Prosecutors in The Hague have asked the U.N. war crimes tribunal for a 15-25 year jail term for former Bosnian Serb president Biljana Plavsic, who pleaded guilty to leading a campaign of ethnic cleansing during the Bosnian war.
Chief prosecutor Carla Del Ponte said she would have sought a sentence of life imprisonment if there had been no guilty plea. She credited the former Bosnian Serb leader with helping to implement the 1995 Dayton peace accord on Bosnia despite threats against her life. But the prosecutor said she would have reduced the recommended sentence further if Ms. Plavsic had agreed to testify in other war crimes cases.
Defense lawyers however said that even an eight-year sentence for the 72-year-old defendant amounted to a life term. For her part Ms. Plavsic asked the court to seek "whatever justice this world can offer."
Once known as the Iron lady of the Balkans, the former Bosnian Serb president is the most senior official from the former Yugoslavia to plead guilty to crimes against humanity. Ms. Plavsic told the court Tuesday that the fear of becoming victims prompted the nation's wartime leaders to become victimizers in the brutal 1992-1995 conflict in Bosnia.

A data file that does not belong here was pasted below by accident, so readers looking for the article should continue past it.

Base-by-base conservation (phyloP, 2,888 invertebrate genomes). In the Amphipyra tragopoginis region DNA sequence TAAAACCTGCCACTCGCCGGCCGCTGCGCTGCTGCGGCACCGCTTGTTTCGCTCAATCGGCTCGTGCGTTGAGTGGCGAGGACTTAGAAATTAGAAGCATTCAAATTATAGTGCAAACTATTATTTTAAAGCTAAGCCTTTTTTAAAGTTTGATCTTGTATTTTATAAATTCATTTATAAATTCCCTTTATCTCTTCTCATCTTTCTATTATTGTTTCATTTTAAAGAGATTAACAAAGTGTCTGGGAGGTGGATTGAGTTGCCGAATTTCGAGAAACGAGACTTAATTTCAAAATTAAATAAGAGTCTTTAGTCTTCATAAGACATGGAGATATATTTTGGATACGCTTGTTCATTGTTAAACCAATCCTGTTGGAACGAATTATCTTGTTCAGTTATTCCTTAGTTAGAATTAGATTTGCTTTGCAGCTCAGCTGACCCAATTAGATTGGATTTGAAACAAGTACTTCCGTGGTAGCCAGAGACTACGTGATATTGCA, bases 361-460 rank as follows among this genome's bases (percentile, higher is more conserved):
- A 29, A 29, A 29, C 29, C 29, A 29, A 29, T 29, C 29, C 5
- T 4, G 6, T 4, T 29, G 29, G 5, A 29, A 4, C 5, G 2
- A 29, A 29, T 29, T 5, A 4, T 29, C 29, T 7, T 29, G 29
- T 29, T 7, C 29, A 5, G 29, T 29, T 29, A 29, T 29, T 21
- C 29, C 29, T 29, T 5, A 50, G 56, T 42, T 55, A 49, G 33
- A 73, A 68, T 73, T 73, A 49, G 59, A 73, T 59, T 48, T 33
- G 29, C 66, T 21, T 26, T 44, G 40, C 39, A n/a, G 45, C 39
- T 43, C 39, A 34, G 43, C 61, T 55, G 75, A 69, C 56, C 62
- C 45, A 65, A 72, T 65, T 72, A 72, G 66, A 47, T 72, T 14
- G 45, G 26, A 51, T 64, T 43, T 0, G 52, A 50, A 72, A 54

She acknowledged responsibility for her role in the Serb campaign of ethnic cleansing against Muslims and Croats in Bosnia. But she stopped short of a direct apology to the victims.
Among the witnesses at the three-day hearing were former U.S. Secretary of State Madeleine Albright, Nobel Peace Prize winner and Holocaust survivor Elie Wiesel and ex-Balkans envoy Carl Bildt.
Mrs. Albright testified that the killings, rapes, deportations and brutal camps of the Bosnian war were reminders of events in World War II. Mr. Wiesel questioned how Ms. Plavsic could remain human in the face of such a betrayal of humanity.
The former Bosnian Serb president initially pleaded innocent to many counts of genocide, crimes against humanity and war crimes after surrendering to The Hague tribunal in January 2001. However, in October she changed her plea to guilty on one count of persecution and said she was filled with remorse. Other counts were dropped and she avoided a prolonged trial.
Ms. Plavsic is the highest-ranking figure to admit to atrocities and the only woman publicly indicted by the Hague tribunal. The judges' decision is to be delivered at a later date.